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Thursday, April 26, 2007
Review Time Again
Amazons Attack #1, by Will Pfeifer and Pete Woods, published by DC Comics
I'll just come out and say it: I kind of like continuity. By that I mean, I like it when creators take advantage of the shared universe nature of super-hero comics. It's an approach to storytelling that does, on occasion, create strange beasts, like this book, a title that seems to exist to bridge the gap between the tail-end of Infinite Crisis and the "One Year Later" relaunches and the forth-coming Countdown, with lots of ties to Greg Rucka's run on Wonder Woman, the current run of Wonder Woman, The OMAC Project and probably a few more titles by the time everything is over and done with. Pfeifer does a fairly decent job of quickly encapsulating some of the immediate build-up to this story, but in such a way that the suddenness and brutality of all out Amazonian war is still communicated. And it is a brutal war. After serving as the DCU's convenient cannon fodder for the last several years, the Amazons are fairly angry, and the book marks a noted change from the "protectors of enlightened peace" portrayal they've usually had in comic form to a more classical "remorseless female fury" portrayal. Pfeifer is especially good at subtly portraying the motivations for the war. Yes, there's the fact that Wonder Woman has been taken hostage, and yes there's also Circe's manipulations-an apparent desire to destroy the Amazons by giving the world cause to turn against them, but there's also the recently resurrected Hipolyta's desire to relive her days as a warrior-queen. Pete Woods's art has usually struck me as work-manlike. It's your standard, contemporary approach to super-hero art, though he does have a nice hand at facial expressiveness and clear, unambiguous storytelling. It's a solid approach to take on a book that's meant primarily to appeal to the existing audience and it ends up fitting the book.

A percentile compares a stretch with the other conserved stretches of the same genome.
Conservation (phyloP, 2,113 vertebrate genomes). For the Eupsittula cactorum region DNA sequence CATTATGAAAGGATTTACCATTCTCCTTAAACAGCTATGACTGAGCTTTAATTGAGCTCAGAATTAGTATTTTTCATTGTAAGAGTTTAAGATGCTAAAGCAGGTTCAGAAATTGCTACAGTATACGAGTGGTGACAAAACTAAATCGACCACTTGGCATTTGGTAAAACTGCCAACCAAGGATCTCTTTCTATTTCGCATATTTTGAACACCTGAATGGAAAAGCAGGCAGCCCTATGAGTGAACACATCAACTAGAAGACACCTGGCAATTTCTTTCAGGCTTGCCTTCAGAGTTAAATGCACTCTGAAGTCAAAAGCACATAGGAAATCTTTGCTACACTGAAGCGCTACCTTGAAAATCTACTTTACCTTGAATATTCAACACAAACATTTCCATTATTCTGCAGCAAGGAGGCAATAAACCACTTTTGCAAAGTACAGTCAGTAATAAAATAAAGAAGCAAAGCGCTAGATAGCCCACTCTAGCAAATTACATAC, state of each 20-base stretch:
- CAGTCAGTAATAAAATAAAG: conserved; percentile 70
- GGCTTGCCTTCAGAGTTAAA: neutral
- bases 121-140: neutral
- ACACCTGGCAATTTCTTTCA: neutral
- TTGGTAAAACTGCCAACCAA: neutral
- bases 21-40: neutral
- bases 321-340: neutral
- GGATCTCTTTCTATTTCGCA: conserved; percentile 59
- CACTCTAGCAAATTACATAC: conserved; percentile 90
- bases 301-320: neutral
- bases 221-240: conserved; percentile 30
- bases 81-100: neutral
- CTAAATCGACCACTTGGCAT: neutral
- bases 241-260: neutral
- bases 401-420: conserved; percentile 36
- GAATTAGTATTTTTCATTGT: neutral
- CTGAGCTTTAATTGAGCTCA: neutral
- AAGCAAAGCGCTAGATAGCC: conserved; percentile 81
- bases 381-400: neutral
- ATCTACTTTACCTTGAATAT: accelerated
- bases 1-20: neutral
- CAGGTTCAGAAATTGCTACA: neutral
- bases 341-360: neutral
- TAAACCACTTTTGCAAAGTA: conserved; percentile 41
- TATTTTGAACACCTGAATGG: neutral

God Save The Queen by Mike Carey and John Bolton, published by DC/Vertigo
The thing I was most struck by with this book after I was done reading it was that apparently the phrase "The Sandman Presents" is no longer necessary to sell Vertigo hard-covers, or at least no longer perceived to be necessary. In this particular case, that's probably a good thing, as the cameos from the Sandman cast felt rather tacked-on and superfluous. And that, sadly, is a pretty good word to use for this book, "superfluous." It's not bad enough to be offensive, or even annoying, but the story of a girl who discovers her secret connection to a magical kingdom and must save it from a menace is so horribly cliche and over-used that, when I stumble across a book on that theme in the fantasy section of a bookstore I set it down quickly and walk as far away as possible. It's been done. To death. And adding a trendy heroin addiction to the main character doesn't make that old chestnut any more palatable. Which is a downright shame, because the book boasts some lovely and lush artwork from John Bolton, whose work we don't see on shelves nearly often enough.
Justice Society of America #5, by Geoff Johns and Fernando Pasarin, published by DC Comics
Remember how I said I like continuity? Well, it's a good thing, because this latest Justice League/Justice Society/Legion of Super-Heroes cross-over is almost nothing but. And after a very rocky start, it's actually quite nice to see JSA starting to get back on track as a fairly well-written, well-characterized, "let's throw all the toys into the sandbox" type of title. It's very unfriendly to a hypothetical new reader, but I always have a hard time believing that Justice Society has been any one's first comic in the last sixty years. It's the sort of book that you have to be pretty invested into comics in the first place to even notice to pick up. And so, a fun read for DC fans, and a bit of a puzzle to everyone else. Fernando Pasarin isn't an artist whose work I recall encountering before. In comparison to regular series penciller Dale Eaglesham, Pasarin's art seems a bit stiff. His faces are nicely emotive, but there's also a sameness to most of his figures, and many of them are only really distinguishable from one another by costume. It's journeyman work, in a way; the promise of better work in the future is there, but hasn't quite arrived yet.
The Last Sane Cowboy & Other Stories by Daniel Merlin Goodbrey, published by AIT/Planet Lar
Goodbrey's collection of his Isotope Award winning mini-comics is a bizarre and confounding spectacle of surreality. It's genuinely funny, but you're frequently left with a nagging suspicion that the story wasn't meant to be funny, but heart-rending. And then the next story is strongly emotionally evocative, but you half-suspect the joke's on you for not seeing the joke. In either case, it's a good kind of cognitive dissonance that's created, as the dream-logic world of Goodbrey's stories is compelling in any case. The art, which is in a high-contrast, starkly black-and-white, computer assisted style, grounds the work in a recognizably realistic and consistent appearance, which gives the needed veneer of reality to contrast the strangeness of the stories against. Which, all in all, is a rather needlessly complicated way of saying "it was really weird, but really good, and I liked it a lot."